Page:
On Bedrock American Beliefs
In reading Kimberley A. Strassel’s Wall Street Journal column, “Four Little Words” (h/t Barticles), I was struck by this line:
In addition to “you didn’t build that,” the president also put down those who think they are “smarter” or “work harder” than others. Witness the first president to demean the bedrock American beliefs in industriousness and exceptionalism.
When did “exceptionalism” become a “bedrock American belief”?
At some point, we’ve got to decide which version of America we like better. Do we like the America of Strassel and Romney where some people are simply “exceptional”? Where some people have some intrinsic quality that makes them superior to other people? Where gross inequality is something to celebrate?
Or do we believe the words of the Declaration of Independence—that all men are created equal?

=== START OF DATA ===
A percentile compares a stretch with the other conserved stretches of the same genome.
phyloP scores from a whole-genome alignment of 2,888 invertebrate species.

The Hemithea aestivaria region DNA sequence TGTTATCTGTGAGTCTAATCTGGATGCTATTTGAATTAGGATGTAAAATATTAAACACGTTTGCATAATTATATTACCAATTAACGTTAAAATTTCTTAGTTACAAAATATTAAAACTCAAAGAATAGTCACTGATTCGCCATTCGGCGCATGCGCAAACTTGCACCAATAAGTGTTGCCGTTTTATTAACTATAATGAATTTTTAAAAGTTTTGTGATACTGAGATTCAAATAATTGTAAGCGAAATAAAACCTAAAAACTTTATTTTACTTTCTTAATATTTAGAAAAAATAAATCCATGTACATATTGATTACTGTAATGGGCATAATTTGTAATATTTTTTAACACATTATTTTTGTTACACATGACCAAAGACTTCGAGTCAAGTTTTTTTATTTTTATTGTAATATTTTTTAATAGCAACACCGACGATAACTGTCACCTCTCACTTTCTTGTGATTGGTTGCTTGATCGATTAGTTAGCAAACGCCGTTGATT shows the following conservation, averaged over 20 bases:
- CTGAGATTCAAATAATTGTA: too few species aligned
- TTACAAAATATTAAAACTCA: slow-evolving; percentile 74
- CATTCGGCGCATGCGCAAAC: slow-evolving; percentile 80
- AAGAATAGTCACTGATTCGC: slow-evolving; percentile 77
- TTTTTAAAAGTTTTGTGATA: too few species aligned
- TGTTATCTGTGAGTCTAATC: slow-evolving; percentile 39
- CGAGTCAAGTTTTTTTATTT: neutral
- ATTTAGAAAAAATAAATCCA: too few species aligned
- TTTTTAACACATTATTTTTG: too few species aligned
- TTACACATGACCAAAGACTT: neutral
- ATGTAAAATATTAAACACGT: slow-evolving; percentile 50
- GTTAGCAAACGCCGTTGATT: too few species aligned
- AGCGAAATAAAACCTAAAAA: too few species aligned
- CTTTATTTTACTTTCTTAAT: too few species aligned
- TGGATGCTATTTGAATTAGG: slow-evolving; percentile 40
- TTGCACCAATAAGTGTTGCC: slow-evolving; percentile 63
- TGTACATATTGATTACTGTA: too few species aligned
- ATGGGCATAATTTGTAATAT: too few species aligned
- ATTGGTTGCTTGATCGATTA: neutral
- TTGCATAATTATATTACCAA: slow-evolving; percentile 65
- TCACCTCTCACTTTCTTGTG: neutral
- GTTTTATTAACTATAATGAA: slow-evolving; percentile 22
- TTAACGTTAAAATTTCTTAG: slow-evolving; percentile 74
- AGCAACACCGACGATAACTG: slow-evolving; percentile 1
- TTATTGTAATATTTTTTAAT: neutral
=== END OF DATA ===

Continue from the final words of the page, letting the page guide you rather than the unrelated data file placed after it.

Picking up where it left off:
I like free enterprise. So does Obama. So does Elizabeth Warren. I firmly believe that we need to ensure that industriousness leads to opportunity—and that those opportunities are available ot everybody. This is the core of the American Dream.
When did “exceptionalism” creep into this? The idea that I’m entitled to more wealth and more opportunities because I was somehow intrinsically superior is anathema to actual bedrock American beliefs.
I understand why the far right feels it needs to wrap itself in the American flag and refuse to apologize for anything. It’s posturing. A facade. If you scratch the surface, the commitment to the American values of equality and opportunity have rotted away.